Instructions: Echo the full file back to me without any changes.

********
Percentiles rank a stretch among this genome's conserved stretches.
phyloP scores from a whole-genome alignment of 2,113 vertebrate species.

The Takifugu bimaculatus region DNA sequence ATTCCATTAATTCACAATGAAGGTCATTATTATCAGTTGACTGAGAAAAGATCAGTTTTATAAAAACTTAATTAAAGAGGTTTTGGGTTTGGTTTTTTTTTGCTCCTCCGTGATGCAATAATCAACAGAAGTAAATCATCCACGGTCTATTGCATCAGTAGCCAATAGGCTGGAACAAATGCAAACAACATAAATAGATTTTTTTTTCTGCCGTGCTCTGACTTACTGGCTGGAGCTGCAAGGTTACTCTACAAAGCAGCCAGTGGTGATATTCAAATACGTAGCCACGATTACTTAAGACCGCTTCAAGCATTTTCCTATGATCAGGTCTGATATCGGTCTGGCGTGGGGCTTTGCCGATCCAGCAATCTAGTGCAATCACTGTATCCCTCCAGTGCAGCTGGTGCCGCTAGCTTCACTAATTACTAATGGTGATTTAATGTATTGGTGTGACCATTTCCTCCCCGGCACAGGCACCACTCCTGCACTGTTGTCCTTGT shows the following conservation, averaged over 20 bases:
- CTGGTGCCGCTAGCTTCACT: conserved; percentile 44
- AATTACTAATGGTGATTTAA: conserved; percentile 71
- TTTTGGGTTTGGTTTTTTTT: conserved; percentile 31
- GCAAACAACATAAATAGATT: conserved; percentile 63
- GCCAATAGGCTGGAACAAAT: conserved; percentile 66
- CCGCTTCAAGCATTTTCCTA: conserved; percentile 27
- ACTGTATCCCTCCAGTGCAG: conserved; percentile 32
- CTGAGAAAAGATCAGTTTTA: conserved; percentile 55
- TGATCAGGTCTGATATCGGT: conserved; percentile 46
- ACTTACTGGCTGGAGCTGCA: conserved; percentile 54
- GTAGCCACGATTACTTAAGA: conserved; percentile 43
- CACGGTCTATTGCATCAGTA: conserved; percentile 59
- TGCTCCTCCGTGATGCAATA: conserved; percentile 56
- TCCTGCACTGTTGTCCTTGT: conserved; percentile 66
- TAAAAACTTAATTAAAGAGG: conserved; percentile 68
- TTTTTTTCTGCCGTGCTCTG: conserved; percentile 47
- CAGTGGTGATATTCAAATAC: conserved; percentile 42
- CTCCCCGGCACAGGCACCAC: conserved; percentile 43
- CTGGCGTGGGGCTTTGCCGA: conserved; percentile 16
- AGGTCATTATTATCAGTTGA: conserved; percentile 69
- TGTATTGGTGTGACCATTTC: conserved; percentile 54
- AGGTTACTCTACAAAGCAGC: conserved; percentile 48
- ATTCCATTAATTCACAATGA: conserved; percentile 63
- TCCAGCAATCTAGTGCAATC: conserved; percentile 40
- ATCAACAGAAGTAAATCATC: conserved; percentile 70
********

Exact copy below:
Percentiles rank a stretch among this genome's conserved stretches.
phyloP scores from a whole-genome alignment of 2,113 vertebrate species.

The Takifugu bimaculatus region DNA sequence ATTCCATTAATTCACAATGAAGGTCATTATTATCAGTTGACTGAGAAAAGATCAGTTTTATAAAAACTTAATTAAAGAGGTTTTGGGTTTGGTTTTTTTTTGCTCCTCCGTGATGCAATAATCAACAGAAGTAAATCATCCACGGTCTATTGCATCAGTAGCCAATAGGCTGGAACAAATGCAAACAACATAAATAGATTTTTTTTTCTGCCGTGCTCTGACTTACTGGCTGGAGCTGCAAGGTTACTCTACAAAGCAGCCAGTGGTGATATTCAAATACGTAGCCACGATTACTTAAGACCGCTTCAAGCATTTTCCTATGATCAGGTCTGATATCGGTCTGGCGTGGGGCTTTGCCGATCCAGCAATCTAGTGCAATCACTGTATCCCTCCAGTGCAGCTGGTGCCGCTAGCTTCACTAATTACTAATGGTGATTTAATGTATTGGTGTGACCATTTCCTCCCCGGCACAGGCACCACTCCTGCACTGTTGTCCTTGT shows the following conservation, averaged over 20 bases:
- CTGGTGCCGCTAGCTTCACT: conserved; percentile 44
- AATTACTAATGGTGATTTAA: conserved; percentile 71
- TTTTGGGTTTGGTTTTTTTT: conserved; percentile 31
- GCAAACAACATAAATAGATT: conserved; percentile 63
- GCCAATAGGCTGGAACAAAT: conserved; percentile 66
- CCGCTTCAAGCATTTTCCTA: conserved; percentile 27
- ACTGTATCCCTCCAGTGCAG: conserved; percentile 32
- CTGAGAAAAGATCAGTTTTA: conserved; percentile 55
- TGATCAGGTCTGATATCGGT: conserved; percentile 46
- ACTTACTGGCTGGAGCTGCA: conserved; percentile 54
- GTAGCCACGATTACTTAAGA: conserved; percentile 43
- CACGGTCTATTGCATCAGTA: conserved; percentile 59
- TGCTCCTCCGTGATGCAATA: conserved; percentile 56
- TCCTGCACTGTTGTCCTTGT: conserved; percentile 66
- TAAAAACTTAATTAAAGAGG: conserved; percentile 68
- TTTTTTTCTGCCGTGCTCTG: conserved; percentile 47
- CAGTGGTGATATTCAAATAC: conserved; percentile 42
- CTCCCCGGCACAGGCACCAC: conserved; percentile 43
- CTGGCGTGGGGCTTTGCCGA: conserved; percentile 16
- AGGTCATTATTATCAGTTGA: conserved; percentile 69
- TGTATTGGTGTGACCATTTC: conserved; percentile 54
- AGGTTACTCTACAAAGCAGC: conserved; percentile 48
- ATTCCATTAATTCACAATGA: conserved; percentile 63
- TCCAGCAATCTAGTGCAATC: conserved; percentile 40
- ATCAACAGAAGTAAATCATC: conserved; percentile 70